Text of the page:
05/03/2013 04:25 EDT | Updated 07/03/2013 05:12 EDT

Calgary Campaign Spending Controversy Reminds Us of Important Democratic Values

A video of a Calgary developer urging his audience to become involved in the upcoming municipal election to "ensure we [the developers] have the eight votes" on council needed to guarantee their policy agenda caused quite a public backlash. It also provides an opportunity to think more deeply about important democratic principles and the need to protect them.

There is nothing wrong with encouraging your fellow citizens to be involved in the political process by supporting candidates, voting, making donations, or even by trying to persuade them to vote for candidates more in line with your (and, hopefully, their) interests. All of these behaviours are part of a healthy democracy. Given the low voter turnout in many elections, more rather than less such engagement is required.

What alarmed people, however, was that the comments in the video seemed to suggest that one small, special interest group was trying to control the outcome of an election for its own benefit. The apparent claim that some political contributions in the last civic election exceeded the campaign donation limits set out in Alberta law was also of serious concern.

Whether or not these allegations are true, the deeper issue concerns the protection of our core democratic values. We must first remind ourselves of those values and then protect them by enacting stronger campaign finance laws in Alberta at both the municipal and provincial level.

Core to democracy is the idea that "we the people" rule our own society. Some of the fundamental elements that make this possible are political equality through "one citizen, one vote," rule of law such that no one is above the law and everyone is equal before it, transparency, and accountability of government and elected officials to the people who elect them.

Political donation rules and processes were established to ensure that undue influence over politicians cannot be bought by wealthy individuals, thereby subverting our political equality and participation.

Fundamental to democracy is the idea that we have an equal chance to have our say in the democratic process. We are all limited to one vote and one voice. No one should have a greater say or sway in the outcome of an election or subsequent policy decisions, regardless of their wealth, stature, or any other aspect of power.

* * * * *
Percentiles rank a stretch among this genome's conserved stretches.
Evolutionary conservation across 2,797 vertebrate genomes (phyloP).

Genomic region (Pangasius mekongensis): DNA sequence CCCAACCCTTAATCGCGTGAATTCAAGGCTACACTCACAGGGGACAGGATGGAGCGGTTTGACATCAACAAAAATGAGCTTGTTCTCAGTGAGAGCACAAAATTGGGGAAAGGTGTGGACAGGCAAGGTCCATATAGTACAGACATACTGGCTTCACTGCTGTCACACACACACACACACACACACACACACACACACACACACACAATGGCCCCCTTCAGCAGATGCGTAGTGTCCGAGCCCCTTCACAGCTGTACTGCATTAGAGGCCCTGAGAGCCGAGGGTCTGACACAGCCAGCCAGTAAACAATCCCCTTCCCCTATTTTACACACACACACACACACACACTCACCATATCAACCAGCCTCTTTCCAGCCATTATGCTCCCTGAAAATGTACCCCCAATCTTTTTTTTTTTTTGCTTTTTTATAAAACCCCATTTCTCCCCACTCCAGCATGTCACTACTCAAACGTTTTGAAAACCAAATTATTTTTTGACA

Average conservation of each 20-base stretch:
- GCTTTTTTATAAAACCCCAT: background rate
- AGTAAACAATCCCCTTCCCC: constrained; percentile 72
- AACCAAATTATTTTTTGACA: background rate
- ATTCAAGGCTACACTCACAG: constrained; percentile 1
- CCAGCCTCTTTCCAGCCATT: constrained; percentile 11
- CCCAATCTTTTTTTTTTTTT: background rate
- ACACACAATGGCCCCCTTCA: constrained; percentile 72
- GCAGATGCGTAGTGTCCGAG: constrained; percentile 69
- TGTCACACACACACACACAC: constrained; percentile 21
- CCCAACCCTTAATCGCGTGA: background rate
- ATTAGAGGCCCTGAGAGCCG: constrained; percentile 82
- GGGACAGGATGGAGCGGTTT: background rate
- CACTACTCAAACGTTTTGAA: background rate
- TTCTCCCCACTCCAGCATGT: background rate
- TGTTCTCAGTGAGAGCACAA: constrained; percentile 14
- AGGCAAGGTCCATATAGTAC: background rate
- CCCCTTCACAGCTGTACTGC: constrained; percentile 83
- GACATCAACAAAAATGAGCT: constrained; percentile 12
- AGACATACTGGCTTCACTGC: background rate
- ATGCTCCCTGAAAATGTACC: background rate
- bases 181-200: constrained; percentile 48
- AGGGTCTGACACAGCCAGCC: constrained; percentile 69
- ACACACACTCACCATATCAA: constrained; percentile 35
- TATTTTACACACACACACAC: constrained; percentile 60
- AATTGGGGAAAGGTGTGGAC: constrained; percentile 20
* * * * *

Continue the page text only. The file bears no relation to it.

We have rules about political donations to ensure that the electoral process is fair. Upholding the rule of law surrounding elections is fundamental to ensure we have confidence in the ensuing outcome. The suggestion that anyone can get around the rules by non-disclosure of excess donations-in-kind or hiding additional donations to candidates through third-party campaign training initiatives clashes with our sense of fundamental fairness.

Alberta's Local Authorities Election Act stipulates that campaign contributions to a municipal candidate cannot exceed $5,000 in any year. This includes in-kind donations of "contributions of real property, personal property and services." All contributions need to be valued and receipts issued for the total amount. When contributions exceed $100, contributor's names must be reported

Nonetheless, transparency must be improved with stricter reporting requirements and enforcement provisions. Calgary has some of the weakest campaign finance rules in the country. Since the legislation is provincial, Alberta municipalities must work together with the provincial government to strengthen the law.

All candidates, elected or not, must be accountable to the people they hope to govern. Donors must also must play by the rules and be accountable to the public. This joint accountability ensures that there is no undue influence in the outcome of elections or subsequent policy decisions.

Transparency regarding who donates what to whom and whether any outcomes or benefits are expected or provided in exchange is fundamental to democratic governance. Even the whiff of behind-closed-doors deal-making corrodes our sense of justice and fairness.

In a strange way, the transparency the controversial video provides is good because it causes us to think about the fundamental ethical values underpinning our democracy. "We the people" must be involved in deciding how to govern our society. The backlash against some of the statements in the video shows that most Calgarians do not want the political process to be unduly influenced by special interests.

If we do not speak up, participate in the democratic process and work to strengthen its fairness, however, then a self-interested few can step into the void. In the words of the developer in the video, "if you don't support [what you really want], then you'll get exactly what you deserve."

Kelly Ernst is senior program director with the Calgary-based Sheldon Chumir Foundation for Ethics in